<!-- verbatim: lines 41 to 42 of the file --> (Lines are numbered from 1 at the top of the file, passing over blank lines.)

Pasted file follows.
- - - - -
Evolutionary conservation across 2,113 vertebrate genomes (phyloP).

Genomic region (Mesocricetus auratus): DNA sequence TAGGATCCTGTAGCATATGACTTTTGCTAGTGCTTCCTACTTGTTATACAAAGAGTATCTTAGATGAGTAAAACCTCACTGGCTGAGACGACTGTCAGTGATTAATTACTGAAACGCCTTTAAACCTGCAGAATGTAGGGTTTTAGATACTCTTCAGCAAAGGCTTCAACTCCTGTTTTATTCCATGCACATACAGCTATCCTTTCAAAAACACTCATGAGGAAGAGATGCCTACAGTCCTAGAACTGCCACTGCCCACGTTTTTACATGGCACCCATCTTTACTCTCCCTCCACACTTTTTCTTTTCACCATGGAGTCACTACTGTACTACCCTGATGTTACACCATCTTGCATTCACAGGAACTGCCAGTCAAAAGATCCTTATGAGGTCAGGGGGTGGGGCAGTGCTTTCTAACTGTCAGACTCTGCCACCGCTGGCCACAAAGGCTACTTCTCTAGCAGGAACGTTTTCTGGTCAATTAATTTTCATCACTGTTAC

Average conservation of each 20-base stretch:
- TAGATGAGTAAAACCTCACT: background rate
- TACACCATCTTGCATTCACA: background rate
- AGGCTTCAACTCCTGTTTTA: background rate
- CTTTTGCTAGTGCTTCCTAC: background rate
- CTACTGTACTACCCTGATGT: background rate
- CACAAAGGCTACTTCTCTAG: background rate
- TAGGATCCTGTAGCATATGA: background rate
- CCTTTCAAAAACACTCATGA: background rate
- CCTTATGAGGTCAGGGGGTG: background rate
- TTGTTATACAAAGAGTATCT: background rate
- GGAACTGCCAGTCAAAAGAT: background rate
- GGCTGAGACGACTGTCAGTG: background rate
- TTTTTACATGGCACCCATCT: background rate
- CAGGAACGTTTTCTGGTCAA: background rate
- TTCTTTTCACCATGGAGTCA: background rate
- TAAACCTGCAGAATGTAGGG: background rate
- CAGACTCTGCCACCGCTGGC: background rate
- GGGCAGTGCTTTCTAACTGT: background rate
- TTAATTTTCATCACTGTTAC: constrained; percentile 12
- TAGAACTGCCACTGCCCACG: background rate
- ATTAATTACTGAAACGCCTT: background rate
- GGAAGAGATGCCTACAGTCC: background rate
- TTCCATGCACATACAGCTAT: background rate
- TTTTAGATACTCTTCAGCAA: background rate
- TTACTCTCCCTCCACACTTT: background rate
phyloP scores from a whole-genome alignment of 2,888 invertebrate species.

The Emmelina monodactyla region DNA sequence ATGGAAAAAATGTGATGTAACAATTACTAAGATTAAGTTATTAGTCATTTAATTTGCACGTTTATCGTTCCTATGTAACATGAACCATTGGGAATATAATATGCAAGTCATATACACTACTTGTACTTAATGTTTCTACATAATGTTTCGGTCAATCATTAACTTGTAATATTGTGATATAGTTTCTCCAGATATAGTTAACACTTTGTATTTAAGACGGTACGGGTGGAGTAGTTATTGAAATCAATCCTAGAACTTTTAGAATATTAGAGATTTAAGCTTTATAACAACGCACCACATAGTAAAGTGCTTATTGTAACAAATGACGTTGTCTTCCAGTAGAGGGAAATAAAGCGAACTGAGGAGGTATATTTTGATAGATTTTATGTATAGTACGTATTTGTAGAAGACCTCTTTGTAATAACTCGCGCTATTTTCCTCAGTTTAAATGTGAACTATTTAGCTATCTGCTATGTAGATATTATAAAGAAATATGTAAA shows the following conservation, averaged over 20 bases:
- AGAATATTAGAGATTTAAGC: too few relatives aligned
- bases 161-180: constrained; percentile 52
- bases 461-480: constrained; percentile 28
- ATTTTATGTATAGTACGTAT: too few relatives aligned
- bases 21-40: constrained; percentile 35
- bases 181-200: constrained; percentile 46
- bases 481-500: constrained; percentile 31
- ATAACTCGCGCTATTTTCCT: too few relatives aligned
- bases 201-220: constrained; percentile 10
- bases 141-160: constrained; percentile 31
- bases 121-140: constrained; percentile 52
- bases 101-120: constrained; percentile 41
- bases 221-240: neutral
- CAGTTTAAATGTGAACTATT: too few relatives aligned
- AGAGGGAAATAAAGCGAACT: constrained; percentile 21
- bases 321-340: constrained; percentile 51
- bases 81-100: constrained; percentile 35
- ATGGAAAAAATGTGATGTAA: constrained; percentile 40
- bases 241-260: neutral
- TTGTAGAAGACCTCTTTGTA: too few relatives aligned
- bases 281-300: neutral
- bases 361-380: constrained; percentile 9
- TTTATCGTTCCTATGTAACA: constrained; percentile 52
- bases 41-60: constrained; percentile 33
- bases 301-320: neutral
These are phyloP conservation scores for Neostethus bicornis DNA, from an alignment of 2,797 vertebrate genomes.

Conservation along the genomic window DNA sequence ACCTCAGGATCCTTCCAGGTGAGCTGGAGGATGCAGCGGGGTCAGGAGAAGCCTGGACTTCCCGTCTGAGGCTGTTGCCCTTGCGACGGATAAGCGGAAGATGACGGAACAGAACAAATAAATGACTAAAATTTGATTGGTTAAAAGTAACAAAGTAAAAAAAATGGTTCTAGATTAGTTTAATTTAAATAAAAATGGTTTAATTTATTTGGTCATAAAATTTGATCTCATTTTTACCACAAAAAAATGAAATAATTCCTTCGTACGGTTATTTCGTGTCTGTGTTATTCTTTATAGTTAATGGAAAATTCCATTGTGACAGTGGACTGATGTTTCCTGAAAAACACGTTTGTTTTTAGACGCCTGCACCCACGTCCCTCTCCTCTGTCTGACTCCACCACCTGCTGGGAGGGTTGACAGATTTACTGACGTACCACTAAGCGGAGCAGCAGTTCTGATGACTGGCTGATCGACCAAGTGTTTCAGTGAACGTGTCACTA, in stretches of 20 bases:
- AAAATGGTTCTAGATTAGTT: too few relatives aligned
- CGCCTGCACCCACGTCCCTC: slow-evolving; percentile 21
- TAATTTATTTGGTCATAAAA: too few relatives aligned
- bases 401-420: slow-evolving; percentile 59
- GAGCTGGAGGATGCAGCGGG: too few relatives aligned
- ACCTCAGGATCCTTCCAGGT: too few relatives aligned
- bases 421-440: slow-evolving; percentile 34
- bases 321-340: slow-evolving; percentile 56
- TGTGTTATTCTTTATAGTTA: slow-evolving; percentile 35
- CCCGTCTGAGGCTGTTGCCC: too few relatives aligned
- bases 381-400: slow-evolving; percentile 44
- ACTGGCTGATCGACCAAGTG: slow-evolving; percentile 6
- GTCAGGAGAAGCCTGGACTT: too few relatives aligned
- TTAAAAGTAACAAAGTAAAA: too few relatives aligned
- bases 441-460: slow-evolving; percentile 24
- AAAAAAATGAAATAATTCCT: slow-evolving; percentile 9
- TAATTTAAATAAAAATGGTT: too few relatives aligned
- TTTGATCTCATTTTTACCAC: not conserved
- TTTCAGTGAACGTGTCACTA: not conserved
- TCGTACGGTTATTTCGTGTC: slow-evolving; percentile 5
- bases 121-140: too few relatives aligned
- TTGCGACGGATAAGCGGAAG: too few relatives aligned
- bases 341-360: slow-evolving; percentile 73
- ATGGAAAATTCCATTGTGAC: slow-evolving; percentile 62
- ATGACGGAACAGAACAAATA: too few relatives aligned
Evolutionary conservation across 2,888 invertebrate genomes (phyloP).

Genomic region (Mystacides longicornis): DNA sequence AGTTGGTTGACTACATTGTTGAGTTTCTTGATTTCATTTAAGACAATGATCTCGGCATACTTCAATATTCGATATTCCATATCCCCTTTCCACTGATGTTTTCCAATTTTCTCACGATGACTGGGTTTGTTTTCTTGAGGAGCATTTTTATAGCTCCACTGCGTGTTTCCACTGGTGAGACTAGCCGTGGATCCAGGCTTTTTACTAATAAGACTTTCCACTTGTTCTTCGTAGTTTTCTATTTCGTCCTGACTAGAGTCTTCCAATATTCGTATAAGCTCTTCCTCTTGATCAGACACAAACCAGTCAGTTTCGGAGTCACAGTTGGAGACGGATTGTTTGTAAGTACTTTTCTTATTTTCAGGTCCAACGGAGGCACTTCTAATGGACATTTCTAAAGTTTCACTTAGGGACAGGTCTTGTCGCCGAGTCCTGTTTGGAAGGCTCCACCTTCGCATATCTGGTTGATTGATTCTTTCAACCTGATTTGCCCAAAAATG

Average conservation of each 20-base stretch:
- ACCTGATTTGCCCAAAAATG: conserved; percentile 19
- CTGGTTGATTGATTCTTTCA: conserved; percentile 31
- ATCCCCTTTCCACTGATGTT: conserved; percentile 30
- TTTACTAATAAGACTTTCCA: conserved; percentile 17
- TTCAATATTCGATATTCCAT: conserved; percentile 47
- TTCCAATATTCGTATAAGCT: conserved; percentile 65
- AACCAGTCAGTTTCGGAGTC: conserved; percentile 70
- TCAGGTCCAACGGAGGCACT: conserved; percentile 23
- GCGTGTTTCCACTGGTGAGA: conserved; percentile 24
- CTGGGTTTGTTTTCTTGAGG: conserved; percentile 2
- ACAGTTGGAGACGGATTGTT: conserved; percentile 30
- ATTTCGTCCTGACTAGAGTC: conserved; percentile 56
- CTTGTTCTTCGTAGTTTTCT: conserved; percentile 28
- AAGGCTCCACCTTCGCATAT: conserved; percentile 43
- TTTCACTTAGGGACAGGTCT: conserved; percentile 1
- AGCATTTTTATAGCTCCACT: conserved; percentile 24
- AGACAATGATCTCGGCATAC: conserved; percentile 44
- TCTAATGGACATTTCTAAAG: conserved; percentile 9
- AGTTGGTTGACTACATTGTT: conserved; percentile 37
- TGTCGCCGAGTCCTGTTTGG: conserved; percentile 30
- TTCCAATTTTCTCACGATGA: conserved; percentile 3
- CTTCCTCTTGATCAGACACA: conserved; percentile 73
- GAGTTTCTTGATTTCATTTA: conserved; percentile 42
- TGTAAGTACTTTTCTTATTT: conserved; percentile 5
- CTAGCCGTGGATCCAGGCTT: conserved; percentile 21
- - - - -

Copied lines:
- bases 121-140: constrained; percentile 52
- bases 101-120: constrained; percentile 41